The 50 American states share a flag, a superiority to Canada, and a passion for chicken fingers, but on most other counts they stand divided. For instance, we have half a hundred different sets of liquor laws; the only unifying theme is that each state adheres to the Constitutional mandate that its booze rules must bear no resemblance to those of the states it borders. This is why it is illegal to drink rum while slouching in Missouri, an act that is perfectly permissible in Kansas, where drinking red ale while wearing a blue shirt is punishable by death.
Most of the quirkier state alcohol restrictions stem from good old-fashioned corruption and stupidity, which is why legislatures are so reluctant to change them. But every now and then, a plucky young lobbyist will try to right a historical wrong by arguing for a new rule on behalf of whoever’s paying, and since very few people make money by keeping us sober, the proposed changes usually favor the drinker. These days a lot of the debate surrounds growler-filling regulations, due to the rise of nanobrewing operations that often make great beer that they can’t afford to bottle for the first year or so.
As of July 1, Floridian breweries will finally be allowed to fill 64-ounce growlers; Anheuser-Busch and allied interests had for years successfully limited Florida Man’s ounceage options to an insufficient 32 or a preposterous 128. And in Massachusetts, breweries can only fill their own branded jugs, which means a well-drunk Masshole needs a dedicated growler closet to store all the big glass bottles he’s hoarding in case he ever makes it back to all the different little breweries scattered around the commonwealth. Proposed legislation would end that, though, by providing for universal growling, which would be both good and bad.
The good part is obvious, and even the bad part isn’t that complicated from a consumer perspective: Growlers are cool as hell, no doubt about it. But they’re also pretty shitty beer-storage devices. Draft beer simply isn’t meant for takeout, as the growler-filling process exposes the good stuff to oxygen and all sorts of other atmospheric mayhem that can corrupt beer (sweat, bacteria, beard hair). Even when everything’s kept as clean as possible and the jugs are purged with carbon dioxide to guard against oxygenation, day-after growler dregs just aren’t as good as bottled, canned, or kegged beer.
I only buy growlers when there’s no other option, which is why I’m of two minds about this legislation: I’m all for consumer choice, and I respect that for some people the festive element of a growler makes up for the compromised quality, but I don’t want to encourage brewers to take the easy way out. You’ve already declared your financial recklessness simply by opening for business; might as well throw a canning line on top of the debt pile!
Drunkspin headquarters is just a few blocks away from Cambridge Brewing Company, a brewpub that makes good base-model beers and excellent smaller-batch stuff. The only drawback is the place gets packed with tech-industry folk who aren’t always great at concepts like indoor voices and personal space, so I find that CBC beers are best enjoyed at home. The trouble with that, until recently, was that only their basic (and, to my tongue, lesser) beers were available to-go in growlers. But they’ve started to bottle and can a few of the higher-end offerings, including my new favorite, a Belgian Golden Ale called Morning Dew.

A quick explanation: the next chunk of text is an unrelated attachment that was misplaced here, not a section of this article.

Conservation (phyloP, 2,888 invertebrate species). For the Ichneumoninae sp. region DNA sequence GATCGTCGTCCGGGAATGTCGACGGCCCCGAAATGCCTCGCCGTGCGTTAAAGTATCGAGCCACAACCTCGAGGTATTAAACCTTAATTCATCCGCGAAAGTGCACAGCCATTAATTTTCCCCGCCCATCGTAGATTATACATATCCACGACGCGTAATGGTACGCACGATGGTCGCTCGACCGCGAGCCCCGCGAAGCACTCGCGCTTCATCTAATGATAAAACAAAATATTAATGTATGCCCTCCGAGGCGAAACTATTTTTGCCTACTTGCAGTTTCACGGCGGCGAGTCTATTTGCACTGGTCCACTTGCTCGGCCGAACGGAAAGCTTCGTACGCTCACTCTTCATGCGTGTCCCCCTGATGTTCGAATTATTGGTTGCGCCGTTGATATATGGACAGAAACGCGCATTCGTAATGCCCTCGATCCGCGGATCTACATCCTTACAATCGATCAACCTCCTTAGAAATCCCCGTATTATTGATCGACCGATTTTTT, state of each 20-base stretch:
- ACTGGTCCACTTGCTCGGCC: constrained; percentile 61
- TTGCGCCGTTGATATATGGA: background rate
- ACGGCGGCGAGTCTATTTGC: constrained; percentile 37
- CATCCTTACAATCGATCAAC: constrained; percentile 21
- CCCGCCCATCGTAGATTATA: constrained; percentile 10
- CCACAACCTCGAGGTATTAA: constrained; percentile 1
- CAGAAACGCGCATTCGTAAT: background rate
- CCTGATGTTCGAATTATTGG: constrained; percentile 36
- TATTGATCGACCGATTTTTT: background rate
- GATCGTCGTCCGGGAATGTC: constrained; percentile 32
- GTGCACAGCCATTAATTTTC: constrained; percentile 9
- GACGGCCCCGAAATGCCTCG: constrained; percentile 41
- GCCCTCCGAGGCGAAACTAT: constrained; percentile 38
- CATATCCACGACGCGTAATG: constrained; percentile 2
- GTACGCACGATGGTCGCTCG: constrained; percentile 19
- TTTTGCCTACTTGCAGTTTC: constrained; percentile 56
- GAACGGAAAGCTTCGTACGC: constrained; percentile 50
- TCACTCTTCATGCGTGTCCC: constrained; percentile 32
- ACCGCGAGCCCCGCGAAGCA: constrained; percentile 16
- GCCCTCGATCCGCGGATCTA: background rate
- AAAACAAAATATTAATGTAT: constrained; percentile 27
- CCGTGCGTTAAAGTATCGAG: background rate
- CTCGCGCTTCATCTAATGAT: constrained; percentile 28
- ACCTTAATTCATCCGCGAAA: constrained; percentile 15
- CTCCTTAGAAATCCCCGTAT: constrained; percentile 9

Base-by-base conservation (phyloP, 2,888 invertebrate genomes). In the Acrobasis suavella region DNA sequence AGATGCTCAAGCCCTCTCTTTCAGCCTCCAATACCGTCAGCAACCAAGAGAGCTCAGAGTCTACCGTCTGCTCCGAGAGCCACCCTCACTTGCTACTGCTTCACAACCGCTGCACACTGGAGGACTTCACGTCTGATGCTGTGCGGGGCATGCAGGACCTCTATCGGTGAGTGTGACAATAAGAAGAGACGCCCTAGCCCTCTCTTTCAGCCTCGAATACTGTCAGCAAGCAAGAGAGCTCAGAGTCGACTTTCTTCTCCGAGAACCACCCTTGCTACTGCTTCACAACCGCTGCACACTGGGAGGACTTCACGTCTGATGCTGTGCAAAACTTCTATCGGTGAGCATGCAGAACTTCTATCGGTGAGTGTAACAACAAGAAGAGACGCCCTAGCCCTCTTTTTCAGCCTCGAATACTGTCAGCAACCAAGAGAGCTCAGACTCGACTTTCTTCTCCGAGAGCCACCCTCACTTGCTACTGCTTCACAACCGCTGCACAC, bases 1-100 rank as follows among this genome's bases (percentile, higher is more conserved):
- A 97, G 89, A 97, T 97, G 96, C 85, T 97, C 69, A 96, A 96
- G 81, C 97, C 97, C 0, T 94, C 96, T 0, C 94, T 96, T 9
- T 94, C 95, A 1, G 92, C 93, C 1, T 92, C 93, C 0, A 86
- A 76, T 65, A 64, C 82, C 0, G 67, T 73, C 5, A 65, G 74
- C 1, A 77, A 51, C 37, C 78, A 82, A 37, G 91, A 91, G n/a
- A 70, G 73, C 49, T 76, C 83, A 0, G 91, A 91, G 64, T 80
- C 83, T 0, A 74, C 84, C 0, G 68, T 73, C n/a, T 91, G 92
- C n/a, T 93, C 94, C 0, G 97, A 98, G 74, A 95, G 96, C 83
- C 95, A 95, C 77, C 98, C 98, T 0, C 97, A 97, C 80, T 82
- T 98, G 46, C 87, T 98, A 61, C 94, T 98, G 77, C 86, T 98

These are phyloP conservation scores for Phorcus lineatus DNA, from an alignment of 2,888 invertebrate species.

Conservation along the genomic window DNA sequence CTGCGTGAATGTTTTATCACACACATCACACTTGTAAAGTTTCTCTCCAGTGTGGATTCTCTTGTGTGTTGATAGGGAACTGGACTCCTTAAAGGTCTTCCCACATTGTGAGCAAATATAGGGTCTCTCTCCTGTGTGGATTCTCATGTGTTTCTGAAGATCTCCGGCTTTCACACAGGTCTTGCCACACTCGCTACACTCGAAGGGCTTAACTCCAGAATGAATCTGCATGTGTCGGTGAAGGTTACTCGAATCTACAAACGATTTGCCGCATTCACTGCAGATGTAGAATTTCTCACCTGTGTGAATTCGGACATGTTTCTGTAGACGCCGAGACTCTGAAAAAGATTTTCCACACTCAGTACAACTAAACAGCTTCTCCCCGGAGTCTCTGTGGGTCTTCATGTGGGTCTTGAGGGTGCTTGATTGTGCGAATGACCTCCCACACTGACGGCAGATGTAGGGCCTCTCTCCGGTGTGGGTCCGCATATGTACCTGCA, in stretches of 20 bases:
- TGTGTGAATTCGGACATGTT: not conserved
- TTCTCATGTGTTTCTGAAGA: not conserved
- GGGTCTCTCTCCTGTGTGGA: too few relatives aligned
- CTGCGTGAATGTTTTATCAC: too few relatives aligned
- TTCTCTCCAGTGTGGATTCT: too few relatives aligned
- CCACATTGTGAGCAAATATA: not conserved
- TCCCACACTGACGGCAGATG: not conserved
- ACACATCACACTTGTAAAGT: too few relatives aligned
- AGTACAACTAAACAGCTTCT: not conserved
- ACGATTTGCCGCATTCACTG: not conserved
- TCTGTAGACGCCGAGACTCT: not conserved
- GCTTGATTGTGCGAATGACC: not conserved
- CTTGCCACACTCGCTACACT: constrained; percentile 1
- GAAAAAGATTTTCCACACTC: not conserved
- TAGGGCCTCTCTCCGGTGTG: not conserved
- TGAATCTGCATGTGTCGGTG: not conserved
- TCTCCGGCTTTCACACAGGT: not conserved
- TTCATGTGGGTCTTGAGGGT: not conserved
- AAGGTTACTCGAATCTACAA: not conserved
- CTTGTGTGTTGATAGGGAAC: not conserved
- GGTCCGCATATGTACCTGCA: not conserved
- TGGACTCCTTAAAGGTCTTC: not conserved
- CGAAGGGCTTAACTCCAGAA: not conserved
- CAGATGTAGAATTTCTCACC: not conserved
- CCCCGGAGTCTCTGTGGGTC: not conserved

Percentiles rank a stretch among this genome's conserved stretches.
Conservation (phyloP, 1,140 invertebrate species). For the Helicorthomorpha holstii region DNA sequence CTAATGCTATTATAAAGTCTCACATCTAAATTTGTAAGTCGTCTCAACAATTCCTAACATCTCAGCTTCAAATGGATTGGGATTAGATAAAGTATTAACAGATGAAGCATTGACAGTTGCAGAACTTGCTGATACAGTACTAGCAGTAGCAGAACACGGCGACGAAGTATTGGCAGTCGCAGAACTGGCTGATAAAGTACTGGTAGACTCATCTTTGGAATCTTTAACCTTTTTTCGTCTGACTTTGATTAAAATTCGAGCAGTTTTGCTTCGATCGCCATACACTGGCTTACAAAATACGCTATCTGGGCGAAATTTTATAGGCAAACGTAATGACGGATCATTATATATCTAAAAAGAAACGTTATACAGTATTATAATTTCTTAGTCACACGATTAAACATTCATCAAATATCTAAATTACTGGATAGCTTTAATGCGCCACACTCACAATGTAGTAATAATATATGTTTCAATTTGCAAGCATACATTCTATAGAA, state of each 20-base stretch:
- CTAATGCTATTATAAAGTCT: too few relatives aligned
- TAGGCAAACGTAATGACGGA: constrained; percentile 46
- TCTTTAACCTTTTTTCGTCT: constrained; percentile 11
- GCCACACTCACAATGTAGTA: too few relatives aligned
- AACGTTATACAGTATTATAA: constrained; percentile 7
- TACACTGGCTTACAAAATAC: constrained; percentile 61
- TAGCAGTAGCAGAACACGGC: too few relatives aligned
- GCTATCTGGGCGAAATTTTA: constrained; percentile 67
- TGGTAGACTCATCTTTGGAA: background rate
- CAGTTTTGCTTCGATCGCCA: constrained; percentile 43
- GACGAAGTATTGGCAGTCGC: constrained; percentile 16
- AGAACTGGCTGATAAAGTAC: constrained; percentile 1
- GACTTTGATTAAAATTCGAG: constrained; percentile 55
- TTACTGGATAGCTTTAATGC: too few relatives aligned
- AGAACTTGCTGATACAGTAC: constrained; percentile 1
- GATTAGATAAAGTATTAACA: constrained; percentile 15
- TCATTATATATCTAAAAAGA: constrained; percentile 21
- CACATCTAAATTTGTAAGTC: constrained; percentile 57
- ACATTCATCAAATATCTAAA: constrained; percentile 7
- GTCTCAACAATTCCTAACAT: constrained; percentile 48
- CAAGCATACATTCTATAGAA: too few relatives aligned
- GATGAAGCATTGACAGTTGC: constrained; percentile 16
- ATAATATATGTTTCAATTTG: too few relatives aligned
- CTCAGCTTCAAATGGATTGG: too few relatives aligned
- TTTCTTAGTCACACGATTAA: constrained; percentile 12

Morning Dew’s ingredient list makes it seem like a fussier affair than it ends up resembling in your glass, which is surely to the brewer’s credit. I don’t know why this beer needs multiple malted and unmalted grains including rye, buckwheat, and barley—nor do I know how or why elderflowers are incorporated—but I do know the resulting beer is very fruity, lightly spicy, and highly refreshing. And I love it.
The 4.9-percent alcohol-by-volume Morning Dew pours deep, hazy gold with a fluffy white head, and it smells like flowers (elder ones, I suppose?), peaches, and melons, with lighter notes of citrus, pine, and spice from the rye and the Belgian yeast. The flavor leans in a curious and welcome berry direction, with some apple and sweet grain, too.
Morning Dew is a complex beer, but an approachable and easy-drinking one, with a perfect (which is to say, small) dose of elderflower complementing the interesting mix of Hallertauer and Nelson Sauvin hops, plus all those grains. Spend the $7 on a 22-ounce bottle if you see it at the beer store, or trek over to the brewery to have one on tap. Morning Dew isn’t available in growlers, nor should it be.
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Image by Jim Cooke.
Will Gordon loves life and tolerates dissent. He lives in Cambridge, Mass., and some of his closest friends have met Certified Cicerones. Find him on Twitter @WillGordonAgain.